Huge Noses And Elf Ears: 6 Examples Of Extreme Movie Makeup
Movie makeup has been an important part of cinema for as long as cinema has been around. But we're here to discuss only the most extreme uses of the technique: When it's used not to cover up blemishes or hide a black eye from a bad party the night before, but to completely transform the actor into someone (or something) completely different. These six examples of extreme movie makeup will provide a crash course in the art of transformation.
"The Phantom of the Opera" No discussion of extreme movie makeup would be complete without inclusion of Lon Chaney, probably the first actor to use makeup to transform himself so completely. Using his own makeup kit, he created dozens of famous characters, earning him the nickname "The Man of 1000 Faces." And this is probably his most famous face, the horrifyingly disfigured Erik, who haunts the Paris Opera House. The reveal of his face is one of the most famous shocks in movie history, and justifiably so.
"Frankenstein" Universal Studios was also famous for their fantastic makeup creations, and Boris Karloff's transformation into Frankenstein's monster is one of the best. The flat top, bolts out of the neck, sunken cheekbones, and deep, sorrowful eyes make up one of the most iconic faces in movies, imitated countless times over the years. And it all started with one great piece of makeup work.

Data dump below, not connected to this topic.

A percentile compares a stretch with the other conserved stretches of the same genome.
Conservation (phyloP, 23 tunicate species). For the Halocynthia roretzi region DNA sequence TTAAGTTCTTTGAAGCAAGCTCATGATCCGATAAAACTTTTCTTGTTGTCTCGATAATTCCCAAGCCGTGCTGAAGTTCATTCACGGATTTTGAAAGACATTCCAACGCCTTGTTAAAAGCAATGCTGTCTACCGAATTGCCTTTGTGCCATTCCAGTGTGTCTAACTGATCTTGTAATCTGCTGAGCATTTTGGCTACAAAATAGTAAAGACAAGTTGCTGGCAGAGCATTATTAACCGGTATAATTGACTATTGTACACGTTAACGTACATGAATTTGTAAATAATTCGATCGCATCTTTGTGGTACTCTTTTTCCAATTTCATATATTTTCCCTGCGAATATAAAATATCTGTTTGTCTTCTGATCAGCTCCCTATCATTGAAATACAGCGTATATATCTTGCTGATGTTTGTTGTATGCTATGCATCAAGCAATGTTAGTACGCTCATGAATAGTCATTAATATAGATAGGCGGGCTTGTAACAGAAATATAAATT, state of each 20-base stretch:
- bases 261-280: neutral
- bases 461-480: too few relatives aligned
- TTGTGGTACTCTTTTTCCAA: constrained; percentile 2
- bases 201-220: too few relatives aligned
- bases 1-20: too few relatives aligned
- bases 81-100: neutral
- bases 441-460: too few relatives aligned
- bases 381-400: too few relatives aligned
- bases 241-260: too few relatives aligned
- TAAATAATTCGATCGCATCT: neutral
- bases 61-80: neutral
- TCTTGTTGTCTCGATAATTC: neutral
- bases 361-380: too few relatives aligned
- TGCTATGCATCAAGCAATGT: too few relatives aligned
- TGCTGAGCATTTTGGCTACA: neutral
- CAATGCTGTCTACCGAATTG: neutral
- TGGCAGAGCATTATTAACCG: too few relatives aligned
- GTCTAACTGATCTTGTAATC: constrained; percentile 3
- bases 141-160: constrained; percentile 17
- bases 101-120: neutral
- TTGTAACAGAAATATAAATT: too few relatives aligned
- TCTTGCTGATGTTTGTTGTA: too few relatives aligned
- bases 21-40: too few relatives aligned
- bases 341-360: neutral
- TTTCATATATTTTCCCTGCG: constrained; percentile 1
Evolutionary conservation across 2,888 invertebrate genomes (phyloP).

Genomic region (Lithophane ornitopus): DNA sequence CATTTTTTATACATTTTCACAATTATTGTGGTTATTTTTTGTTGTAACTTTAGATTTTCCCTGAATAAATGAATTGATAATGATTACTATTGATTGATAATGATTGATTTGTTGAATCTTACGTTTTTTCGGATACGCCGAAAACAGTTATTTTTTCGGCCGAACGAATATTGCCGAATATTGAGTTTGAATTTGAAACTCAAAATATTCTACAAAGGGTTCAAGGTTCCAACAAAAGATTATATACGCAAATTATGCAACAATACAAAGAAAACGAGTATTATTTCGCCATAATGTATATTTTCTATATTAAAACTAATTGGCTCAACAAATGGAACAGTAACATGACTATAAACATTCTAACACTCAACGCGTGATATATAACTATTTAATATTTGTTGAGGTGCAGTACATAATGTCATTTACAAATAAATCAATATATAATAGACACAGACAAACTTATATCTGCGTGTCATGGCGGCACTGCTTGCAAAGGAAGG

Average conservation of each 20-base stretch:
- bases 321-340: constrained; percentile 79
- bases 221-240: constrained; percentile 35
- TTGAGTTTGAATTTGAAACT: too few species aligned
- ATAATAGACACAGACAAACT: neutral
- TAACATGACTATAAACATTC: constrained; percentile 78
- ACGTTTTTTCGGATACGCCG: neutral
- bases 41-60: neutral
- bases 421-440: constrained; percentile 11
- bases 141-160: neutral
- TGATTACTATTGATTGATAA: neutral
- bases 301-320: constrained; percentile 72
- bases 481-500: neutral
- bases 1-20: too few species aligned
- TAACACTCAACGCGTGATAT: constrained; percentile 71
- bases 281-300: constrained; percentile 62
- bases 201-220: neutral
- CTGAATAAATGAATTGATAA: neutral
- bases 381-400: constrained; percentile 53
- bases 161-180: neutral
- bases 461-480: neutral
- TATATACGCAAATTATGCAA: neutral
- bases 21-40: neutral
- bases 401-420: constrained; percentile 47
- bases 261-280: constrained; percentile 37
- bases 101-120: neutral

"Mr. Sardonicus" William Castle's gothic horror film features a titular character with a facial disfigurement (and makeup job) to match any of the more famous Universal creations. The mouth of the evil Sardonicus is twisted into a permanent and maniacal grin, which looks equal parts horrifying and painful.
"Batman Returns" You could probably populate any number of lists of extreme movie makeup exclusively with characters from "Batman" movies, since the guy tends to run up against pretty weird-looking people. Probably the weirdest is Danny DeVito's Penguin, a hideously deformed from birth man who has flippers instead of hands and a strangely beak-like nose. And, as you might imagine, he has a personality to match his looks.
"The Nutty Professor" Eddie Murphy is a well-known admirer of performers like Lon Chaney who transform themselves through makeup. So he will often play a variety of different characters in his movies - the most famous use of this technique is in his comedy "The Nutty Professor." Eddie doesn't just play the main character, morbidly obese Sherman Klump, but his svelte and arrogant alter-ego Buddy Love (who happens to look just like Eddie Murphy). As if that weren't enough, through the magic of makeup and skillful filmmaking, Eddie plays most of the members of Sherman's family.
"J. Edgar" Clint Eastwood's recent biopic of FBI founder J. Edgar Hoover required some pretty intense makeup work. Not just to make Leonardo DiCaprio resemble Hoover, but to age him over a period of several decades. Some called the old man makeup unconvincing, but one would wonder what these people expect old man makeup to look like. The use of makeup on a variety of actors in "J. Edgar" is some of the best done in Hollywood yet.